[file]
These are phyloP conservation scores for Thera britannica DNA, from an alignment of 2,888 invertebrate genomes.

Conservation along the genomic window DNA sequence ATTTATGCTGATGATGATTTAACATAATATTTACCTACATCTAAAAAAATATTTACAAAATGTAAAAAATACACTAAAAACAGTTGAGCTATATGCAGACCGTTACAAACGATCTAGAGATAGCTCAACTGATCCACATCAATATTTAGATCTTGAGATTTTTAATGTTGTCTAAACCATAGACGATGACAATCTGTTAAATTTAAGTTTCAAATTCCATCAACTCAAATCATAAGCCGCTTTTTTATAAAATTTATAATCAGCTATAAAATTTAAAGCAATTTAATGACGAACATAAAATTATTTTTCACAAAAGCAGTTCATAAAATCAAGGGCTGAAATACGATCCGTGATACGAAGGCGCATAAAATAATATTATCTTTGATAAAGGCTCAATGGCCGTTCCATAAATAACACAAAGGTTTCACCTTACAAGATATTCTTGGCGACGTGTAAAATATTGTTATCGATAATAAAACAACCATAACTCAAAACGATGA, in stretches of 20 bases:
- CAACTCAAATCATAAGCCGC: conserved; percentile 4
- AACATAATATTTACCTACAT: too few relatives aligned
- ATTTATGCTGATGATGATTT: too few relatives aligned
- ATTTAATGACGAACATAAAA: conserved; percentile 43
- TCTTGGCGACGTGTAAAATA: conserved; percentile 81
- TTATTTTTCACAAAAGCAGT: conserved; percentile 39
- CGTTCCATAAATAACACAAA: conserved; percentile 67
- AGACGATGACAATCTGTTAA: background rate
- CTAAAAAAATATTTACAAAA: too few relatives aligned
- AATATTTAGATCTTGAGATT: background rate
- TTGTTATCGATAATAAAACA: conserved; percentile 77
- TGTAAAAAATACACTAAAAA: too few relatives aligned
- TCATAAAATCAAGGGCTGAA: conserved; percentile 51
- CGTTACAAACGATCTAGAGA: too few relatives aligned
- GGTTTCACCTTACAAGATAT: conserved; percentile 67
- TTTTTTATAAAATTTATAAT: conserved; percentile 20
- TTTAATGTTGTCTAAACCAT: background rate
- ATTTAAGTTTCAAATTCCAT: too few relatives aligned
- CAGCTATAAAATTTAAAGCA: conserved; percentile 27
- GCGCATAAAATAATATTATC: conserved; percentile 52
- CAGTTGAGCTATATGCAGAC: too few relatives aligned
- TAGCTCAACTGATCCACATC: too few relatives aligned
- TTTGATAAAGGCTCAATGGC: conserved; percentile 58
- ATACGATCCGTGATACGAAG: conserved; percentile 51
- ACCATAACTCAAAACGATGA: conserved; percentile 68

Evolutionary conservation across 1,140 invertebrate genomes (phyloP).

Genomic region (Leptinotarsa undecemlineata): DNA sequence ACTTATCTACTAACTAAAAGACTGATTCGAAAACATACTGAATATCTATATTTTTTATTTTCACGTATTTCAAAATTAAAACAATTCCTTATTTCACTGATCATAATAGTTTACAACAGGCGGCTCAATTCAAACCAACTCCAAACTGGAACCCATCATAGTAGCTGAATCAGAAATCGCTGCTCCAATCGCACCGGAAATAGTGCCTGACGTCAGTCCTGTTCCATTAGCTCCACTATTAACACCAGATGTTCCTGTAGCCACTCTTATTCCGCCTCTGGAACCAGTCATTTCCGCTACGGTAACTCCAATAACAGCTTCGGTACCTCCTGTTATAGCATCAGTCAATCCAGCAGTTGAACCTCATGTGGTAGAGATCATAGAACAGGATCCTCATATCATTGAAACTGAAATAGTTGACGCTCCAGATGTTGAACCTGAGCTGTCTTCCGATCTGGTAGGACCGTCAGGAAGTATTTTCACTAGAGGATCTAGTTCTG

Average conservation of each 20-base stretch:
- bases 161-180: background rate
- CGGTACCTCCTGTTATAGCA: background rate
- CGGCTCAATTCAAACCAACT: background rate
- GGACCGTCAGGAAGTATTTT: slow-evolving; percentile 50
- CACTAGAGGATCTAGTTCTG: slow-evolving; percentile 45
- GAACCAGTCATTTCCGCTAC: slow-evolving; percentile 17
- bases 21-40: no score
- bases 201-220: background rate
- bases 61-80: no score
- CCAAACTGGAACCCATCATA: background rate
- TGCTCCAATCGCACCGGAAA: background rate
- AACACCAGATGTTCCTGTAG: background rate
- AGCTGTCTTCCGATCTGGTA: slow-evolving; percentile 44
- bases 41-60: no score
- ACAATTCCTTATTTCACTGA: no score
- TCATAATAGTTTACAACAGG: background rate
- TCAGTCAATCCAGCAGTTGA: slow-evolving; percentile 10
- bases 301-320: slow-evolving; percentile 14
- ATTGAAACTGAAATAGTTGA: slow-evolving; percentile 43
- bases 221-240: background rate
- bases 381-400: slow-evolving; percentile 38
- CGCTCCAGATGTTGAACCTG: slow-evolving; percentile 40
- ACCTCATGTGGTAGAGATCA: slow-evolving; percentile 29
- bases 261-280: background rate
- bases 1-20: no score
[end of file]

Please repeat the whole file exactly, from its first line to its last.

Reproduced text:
These are phyloP conservation scores for Thera britannica DNA, from an alignment of 2,888 invertebrate genomes.

Conservation along the genomic window DNA sequence ATTTATGCTGATGATGATTTAACATAATATTTACCTACATCTAAAAAAATATTTACAAAATGTAAAAAATACACTAAAAACAGTTGAGCTATATGCAGACCGTTACAAACGATCTAGAGATAGCTCAACTGATCCACATCAATATTTAGATCTTGAGATTTTTAATGTTGTCTAAACCATAGACGATGACAATCTGTTAAATTTAAGTTTCAAATTCCATCAACTCAAATCATAAGCCGCTTTTTTATAAAATTTATAATCAGCTATAAAATTTAAAGCAATTTAATGACGAACATAAAATTATTTTTCACAAAAGCAGTTCATAAAATCAAGGGCTGAAATACGATCCGTGATACGAAGGCGCATAAAATAATATTATCTTTGATAAAGGCTCAATGGCCGTTCCATAAATAACACAAAGGTTTCACCTTACAAGATATTCTTGGCGACGTGTAAAATATTGTTATCGATAATAAAACAACCATAACTCAAAACGATGA, in stretches of 20 bases:
- CAACTCAAATCATAAGCCGC: conserved; percentile 4
- AACATAATATTTACCTACAT: too few relatives aligned
- ATTTATGCTGATGATGATTT: too few relatives aligned
- ATTTAATGACGAACATAAAA: conserved; percentile 43
- TCTTGGCGACGTGTAAAATA: conserved; percentile 81
- TTATTTTTCACAAAAGCAGT: conserved; percentile 39
- CGTTCCATAAATAACACAAA: conserved; percentile 67
- AGACGATGACAATCTGTTAA: background rate
- CTAAAAAAATATTTACAAAA: too few relatives aligned
- AATATTTAGATCTTGAGATT: background rate
- TTGTTATCGATAATAAAACA: conserved; percentile 77
- TGTAAAAAATACACTAAAAA: too few relatives aligned
- TCATAAAATCAAGGGCTGAA: conserved; percentile 51
- CGTTACAAACGATCTAGAGA: too few relatives aligned
- GGTTTCACCTTACAAGATAT: conserved; percentile 67
- TTTTTTATAAAATTTATAAT: conserved; percentile 20
- TTTAATGTTGTCTAAACCAT: background rate
- ATTTAAGTTTCAAATTCCAT: too few relatives aligned
- CAGCTATAAAATTTAAAGCA: conserved; percentile 27
- GCGCATAAAATAATATTATC: conserved; percentile 52
- CAGTTGAGCTATATGCAGAC: too few relatives aligned
- TAGCTCAACTGATCCACATC: too few relatives aligned
- TTTGATAAAGGCTCAATGGC: conserved; percentile 58
- ATACGATCCGTGATACGAAG: conserved; percentile 51
- ACCATAACTCAAAACGATGA: conserved; percentile 68

Evolutionary conservation across 1,140 invertebrate genomes (phyloP).

Genomic region (Leptinotarsa undecemlineata): DNA sequence ACTTATCTACTAACTAAAAGACTGATTCGAAAACATACTGAATATCTATATTTTTTATTTTCACGTATTTCAAAATTAAAACAATTCCTTATTTCACTGATCATAATAGTTTACAACAGGCGGCTCAATTCAAACCAACTCCAAACTGGAACCCATCATAGTAGCTGAATCAGAAATCGCTGCTCCAATCGCACCGGAAATAGTGCCTGACGTCAGTCCTGTTCCATTAGCTCCACTATTAACACCAGATGTTCCTGTAGCCACTCTTATTCCGCCTCTGGAACCAGTCATTTCCGCTACGGTAACTCCAATAACAGCTTCGGTACCTCCTGTTATAGCATCAGTCAATCCAGCAGTTGAACCTCATGTGGTAGAGATCATAGAACAGGATCCTCATATCATTGAAACTGAAATAGTTGACGCTCCAGATGTTGAACCTGAGCTGTCTTCCGATCTGGTAGGACCGTCAGGAAGTATTTTCACTAGAGGATCTAGTTCTG

Average conservation of each 20-base stretch:
- bases 161-180: background rate
- CGGTACCTCCTGTTATAGCA: background rate
- CGGCTCAATTCAAACCAACT: background rate
- GGACCGTCAGGAAGTATTTT: slow-evolving; percentile 50
- CACTAGAGGATCTAGTTCTG: slow-evolving; percentile 45
- GAACCAGTCATTTCCGCTAC: slow-evolving; percentile 17
- bases 21-40: no score
- bases 201-220: background rate
- bases 61-80: no score
- CCAAACTGGAACCCATCATA: background rate
- TGCTCCAATCGCACCGGAAA: background rate
- AACACCAGATGTTCCTGTAG: background rate
- AGCTGTCTTCCGATCTGGTA: slow-evolving; percentile 44
- bases 41-60: no score
- ACAATTCCTTATTTCACTGA: no score
- TCATAATAGTTTACAACAGG: background rate
- TCAGTCAATCCAGCAGTTGA: slow-evolving; percentile 10
- bases 301-320: slow-evolving; percentile 14
- ATTGAAACTGAAATAGTTGA: slow-evolving; percentile 43
- bases 221-240: background rate
- bases 381-400: slow-evolving; percentile 38
- CGCTCCAGATGTTGAACCTG: slow-evolving; percentile 40
- ACCTCATGTGGTAGAGATCA: slow-evolving; percentile 29
- bases 261-280: background rate
- bases 1-20: no score